Dealing with a Changed Gorbachev

January 17, 1991

In terms of Soviet-American relations, President Mikhail S. Gorbachev's retreat from glasnost to thuggery could not come at a more awkward time. The Soviet Union, after all, is one of the members of the grand coalition intent on forcing Iraq to withdraw its occupation troops from Kuwait.

Mr. Gorbachev apparently sees no inconsistency between his call for respecting civilized norms in the Middle East and his despicable crackdown in the Baltic republics. After six years of acclaimed domestic and international reforms, a Nobel peace laureate has crashed down from his high moral pedestal, proving to be as weak as the crumbling nuclear power he rules. This is a tragedy for the people of the Baltics and the Soviet Union who have to live with the consequences. It is also a tragedy for the United States which put so much hope in Mr. Gorbachev and in a new era of Soviet-American cooperation.

Is that era now over? It may well be, if the new dynamics of Soviet internal politics lead to a dictatorship -- with or without Mr. Gorbachev.

In the meantime, the United States should do everything in its power to persuade Mr. Gorbachev and others in the Soviet leadership that the road on which he has embarked in the Baltics is morally wrong and doomed to ultimate failure. The Bush administration should, however, avoid the temptation to use the Baltic tragedy for counter-productive retaliation. Such gestures might only provide ammunition to the military-KGB faction that wants to end East-West cooperation and return the Soviet Union to confrontation and Cold War.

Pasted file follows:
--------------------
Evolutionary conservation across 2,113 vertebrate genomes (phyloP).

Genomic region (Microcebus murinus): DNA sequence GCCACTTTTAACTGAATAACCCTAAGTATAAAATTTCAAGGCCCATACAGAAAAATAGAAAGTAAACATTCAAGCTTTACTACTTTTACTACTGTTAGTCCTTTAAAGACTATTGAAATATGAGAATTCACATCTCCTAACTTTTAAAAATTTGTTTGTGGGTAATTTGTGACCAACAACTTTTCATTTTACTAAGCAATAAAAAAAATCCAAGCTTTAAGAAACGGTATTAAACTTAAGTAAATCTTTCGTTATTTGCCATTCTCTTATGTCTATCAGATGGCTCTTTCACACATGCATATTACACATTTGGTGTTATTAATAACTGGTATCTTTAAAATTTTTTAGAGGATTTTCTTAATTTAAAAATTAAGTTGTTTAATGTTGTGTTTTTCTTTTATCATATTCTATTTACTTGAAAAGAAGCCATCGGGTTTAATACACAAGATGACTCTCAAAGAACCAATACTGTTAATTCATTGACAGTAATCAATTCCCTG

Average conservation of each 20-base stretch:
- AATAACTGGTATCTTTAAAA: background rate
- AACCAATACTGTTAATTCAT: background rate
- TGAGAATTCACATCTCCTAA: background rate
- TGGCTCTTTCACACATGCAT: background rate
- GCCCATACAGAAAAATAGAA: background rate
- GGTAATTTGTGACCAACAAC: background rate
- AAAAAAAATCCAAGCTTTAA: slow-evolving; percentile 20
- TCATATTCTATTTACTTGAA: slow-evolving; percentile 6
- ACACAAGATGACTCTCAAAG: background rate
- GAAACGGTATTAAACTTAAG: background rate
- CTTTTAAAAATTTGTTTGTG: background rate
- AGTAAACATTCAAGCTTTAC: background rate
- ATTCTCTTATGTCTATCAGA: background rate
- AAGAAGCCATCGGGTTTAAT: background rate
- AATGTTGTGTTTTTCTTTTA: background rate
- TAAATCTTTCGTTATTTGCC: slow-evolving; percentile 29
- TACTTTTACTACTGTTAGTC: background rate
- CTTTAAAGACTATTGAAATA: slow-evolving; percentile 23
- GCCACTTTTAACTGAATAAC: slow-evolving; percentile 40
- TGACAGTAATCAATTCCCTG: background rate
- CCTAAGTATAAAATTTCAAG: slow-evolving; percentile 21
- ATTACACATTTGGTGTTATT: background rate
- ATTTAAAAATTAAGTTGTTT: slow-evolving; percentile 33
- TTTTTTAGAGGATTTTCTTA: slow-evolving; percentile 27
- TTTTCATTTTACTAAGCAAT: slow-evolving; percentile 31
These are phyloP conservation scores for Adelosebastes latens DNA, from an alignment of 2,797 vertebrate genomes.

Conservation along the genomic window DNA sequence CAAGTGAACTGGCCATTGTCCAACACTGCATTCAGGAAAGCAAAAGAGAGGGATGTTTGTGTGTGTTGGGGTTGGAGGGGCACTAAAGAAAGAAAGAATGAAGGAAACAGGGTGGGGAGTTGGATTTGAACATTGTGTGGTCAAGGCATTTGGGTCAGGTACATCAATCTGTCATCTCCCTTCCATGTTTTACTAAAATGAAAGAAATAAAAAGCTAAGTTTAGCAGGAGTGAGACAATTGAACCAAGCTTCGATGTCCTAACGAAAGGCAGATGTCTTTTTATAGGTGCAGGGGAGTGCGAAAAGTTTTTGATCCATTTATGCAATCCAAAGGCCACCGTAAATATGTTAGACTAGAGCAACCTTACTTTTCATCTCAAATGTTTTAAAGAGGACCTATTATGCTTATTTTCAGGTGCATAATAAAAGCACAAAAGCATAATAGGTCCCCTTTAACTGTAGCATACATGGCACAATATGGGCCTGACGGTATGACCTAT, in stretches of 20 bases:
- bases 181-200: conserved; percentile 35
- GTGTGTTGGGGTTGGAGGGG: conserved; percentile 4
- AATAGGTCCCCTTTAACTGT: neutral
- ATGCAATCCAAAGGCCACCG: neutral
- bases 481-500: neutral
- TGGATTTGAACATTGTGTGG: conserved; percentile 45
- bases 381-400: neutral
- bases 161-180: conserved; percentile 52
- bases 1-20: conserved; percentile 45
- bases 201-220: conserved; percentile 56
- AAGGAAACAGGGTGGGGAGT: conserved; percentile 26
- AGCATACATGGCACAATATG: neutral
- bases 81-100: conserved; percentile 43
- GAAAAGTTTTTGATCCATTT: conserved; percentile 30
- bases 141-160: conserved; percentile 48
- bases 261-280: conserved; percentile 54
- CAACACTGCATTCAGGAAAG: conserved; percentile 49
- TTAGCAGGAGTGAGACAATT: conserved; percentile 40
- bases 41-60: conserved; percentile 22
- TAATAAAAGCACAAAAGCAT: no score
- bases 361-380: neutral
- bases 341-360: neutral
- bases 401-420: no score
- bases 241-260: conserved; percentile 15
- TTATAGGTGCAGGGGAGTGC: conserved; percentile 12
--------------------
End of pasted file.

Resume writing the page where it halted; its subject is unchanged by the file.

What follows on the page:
When the United States gave its support for Mr. Gorbachev's "new thinking" in international relations, it did not do so as a reward for good behavior or because the Kremlin chief was less of a Communist than his predecessors. Rather, the support was given because so many of Mr. Gorbachev's foreign policy goals conformed with U.S. interests. Many still do, particularly mutual arms reduction and relaxation of tensions in Europe.

Trustful cooperation can exist only in an atmosphere where norms of behavior are shared. This is the message Americans should send forcefully to the Kremlin -- to make sure that the surging hard-liners understand the seriousness with which the United States is viewing the Baltic events. The harsh alternative would be a denial of U.S. economic assistance even if this would put Soviet cooperation in the Gulf at risk. It would serve the interests of neither country.

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